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    Invoke an XState Service when Entering a State

    Isaac MannIsaac Mann

    It can be tedious to create a paired success and failure event for each external action that a state machine triggers. Instead xstate can integrate directly with a promise and respond to the resolve or reject status of the promise itself.



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    Instructor: 0:00 Let's reuse this state machine to fetch planets as well as people. Changes name to fetchPeople state, fetchPlanet state. Let's change the network call down here to fetch planets instead of people. Now we'll duplicate the rendered HTML. Let's copy this. We'll update the person references to planet. Now we have two buttons. The top list loads people, and the bottom list loads planets.

    0:33 It's great to be able to reuse this fetch machine logic, but every time a component uses this fetch machine, they have to remember to send a resolve event and send a reject event when the network call returns. If this logic will happen every single time, it would be better if it was inside the machine itself.

    0:53 We can do this by having the pending state invoke a service. We'll add the invoke key. We'll add the invoke key and give it an object that describes the service.

    1:03 A service has a source property in which we can define a service directly with a callback or a promise or we can give it a name for the service and allow the component to define the service itself. Then we can add an onDone transition, which will just be this resolve transition and an onError transition, which we will define as the reject transition. Now we don't need this action or these transitions.

    1:29 The onDone and onError events are generated automatically for us by X state. They have their values put on a data property. We need to update our actions to look at that property. Fetch data is no longer an action, it's a service.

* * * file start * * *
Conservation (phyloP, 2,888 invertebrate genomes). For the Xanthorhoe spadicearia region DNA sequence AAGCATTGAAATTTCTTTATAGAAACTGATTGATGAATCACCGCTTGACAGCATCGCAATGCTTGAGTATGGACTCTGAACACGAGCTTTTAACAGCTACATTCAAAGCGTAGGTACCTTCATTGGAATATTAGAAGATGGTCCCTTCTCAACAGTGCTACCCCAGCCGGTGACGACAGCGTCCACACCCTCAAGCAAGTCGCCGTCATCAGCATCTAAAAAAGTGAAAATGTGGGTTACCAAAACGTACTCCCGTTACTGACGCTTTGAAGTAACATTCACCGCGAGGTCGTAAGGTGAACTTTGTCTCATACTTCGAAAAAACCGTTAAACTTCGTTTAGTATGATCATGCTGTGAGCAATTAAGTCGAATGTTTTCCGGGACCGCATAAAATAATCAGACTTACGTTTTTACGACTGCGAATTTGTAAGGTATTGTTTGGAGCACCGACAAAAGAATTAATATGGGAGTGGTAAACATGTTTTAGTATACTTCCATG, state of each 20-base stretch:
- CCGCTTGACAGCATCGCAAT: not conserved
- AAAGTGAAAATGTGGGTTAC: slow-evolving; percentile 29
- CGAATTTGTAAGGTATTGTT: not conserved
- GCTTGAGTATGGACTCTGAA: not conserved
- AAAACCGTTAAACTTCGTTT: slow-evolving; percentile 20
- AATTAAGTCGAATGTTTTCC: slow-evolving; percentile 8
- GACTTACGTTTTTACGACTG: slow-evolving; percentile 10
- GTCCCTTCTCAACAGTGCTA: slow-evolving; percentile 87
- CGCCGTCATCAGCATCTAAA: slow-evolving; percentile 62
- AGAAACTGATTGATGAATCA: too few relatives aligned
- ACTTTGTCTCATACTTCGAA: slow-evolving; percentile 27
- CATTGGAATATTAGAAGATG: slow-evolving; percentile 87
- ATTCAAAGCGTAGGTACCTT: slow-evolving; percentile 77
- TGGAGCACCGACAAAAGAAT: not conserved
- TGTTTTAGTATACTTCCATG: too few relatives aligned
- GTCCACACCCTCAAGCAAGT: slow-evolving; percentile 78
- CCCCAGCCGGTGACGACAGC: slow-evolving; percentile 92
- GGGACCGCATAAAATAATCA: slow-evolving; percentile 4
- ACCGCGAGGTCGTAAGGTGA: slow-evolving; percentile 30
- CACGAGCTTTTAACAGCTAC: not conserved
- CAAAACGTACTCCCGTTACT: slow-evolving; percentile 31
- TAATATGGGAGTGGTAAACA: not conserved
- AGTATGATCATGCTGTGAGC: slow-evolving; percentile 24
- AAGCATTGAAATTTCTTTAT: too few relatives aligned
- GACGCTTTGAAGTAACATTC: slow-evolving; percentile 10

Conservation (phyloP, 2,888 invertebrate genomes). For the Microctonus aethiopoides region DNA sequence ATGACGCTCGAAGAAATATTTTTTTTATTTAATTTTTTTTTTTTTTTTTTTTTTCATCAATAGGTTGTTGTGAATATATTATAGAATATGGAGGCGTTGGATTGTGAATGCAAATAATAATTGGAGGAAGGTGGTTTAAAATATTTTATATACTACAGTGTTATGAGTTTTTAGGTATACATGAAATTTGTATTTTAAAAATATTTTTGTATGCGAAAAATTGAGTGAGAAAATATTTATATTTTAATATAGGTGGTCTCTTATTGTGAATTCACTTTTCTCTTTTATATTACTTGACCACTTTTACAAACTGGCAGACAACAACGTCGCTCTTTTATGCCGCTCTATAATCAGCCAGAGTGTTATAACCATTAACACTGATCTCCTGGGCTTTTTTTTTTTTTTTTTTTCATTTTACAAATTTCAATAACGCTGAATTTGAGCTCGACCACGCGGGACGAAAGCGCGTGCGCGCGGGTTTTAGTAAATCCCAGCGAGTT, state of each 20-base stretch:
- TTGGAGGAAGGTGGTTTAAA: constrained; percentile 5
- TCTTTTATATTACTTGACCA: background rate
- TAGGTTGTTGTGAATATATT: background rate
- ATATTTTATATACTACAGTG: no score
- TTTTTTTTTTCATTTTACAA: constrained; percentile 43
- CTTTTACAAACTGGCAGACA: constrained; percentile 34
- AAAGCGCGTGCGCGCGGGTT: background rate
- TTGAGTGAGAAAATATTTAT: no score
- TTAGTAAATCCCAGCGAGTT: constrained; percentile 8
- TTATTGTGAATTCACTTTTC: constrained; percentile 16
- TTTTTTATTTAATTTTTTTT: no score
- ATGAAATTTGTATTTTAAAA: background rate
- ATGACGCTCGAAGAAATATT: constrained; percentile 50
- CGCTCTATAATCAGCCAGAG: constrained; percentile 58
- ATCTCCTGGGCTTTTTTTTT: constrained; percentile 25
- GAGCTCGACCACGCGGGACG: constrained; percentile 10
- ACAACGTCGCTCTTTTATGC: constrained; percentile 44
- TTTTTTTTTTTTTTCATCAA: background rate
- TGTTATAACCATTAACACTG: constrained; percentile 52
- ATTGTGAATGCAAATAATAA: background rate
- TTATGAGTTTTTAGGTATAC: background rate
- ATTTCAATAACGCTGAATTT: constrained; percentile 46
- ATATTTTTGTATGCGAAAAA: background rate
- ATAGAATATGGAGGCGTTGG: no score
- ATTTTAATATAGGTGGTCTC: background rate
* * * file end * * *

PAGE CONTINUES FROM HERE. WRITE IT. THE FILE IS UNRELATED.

1:47 When we use this machine, we'll put fetch data under the services key and this service can return a promise and observable or even another machine. In our case, we'll return a promise and we no longer need to send these events to the machine because the onDone and onError transitions take care of this for us.

    2:07 We'll do the same thing for the planet machine. We can shorten this. We'll update this one to the shorter version. Reusing this fetch machine is a lot simpler. All you worry about are the pieces that change the network call and then deciding how to render the result. Let's take a look at the app and you see that it's working correctly.

    2:30 When we view this state machine in the visualizer it looks very similar, except instead of having an entry action on this pending state, we see that it's invoking the service of fetch data. Then our done action is associated with the fetch data service and the error action is associated with the fetch data service.

    2:50 When we fetch, we go into pending. The done action takes us to successful and the error action takes us to fail.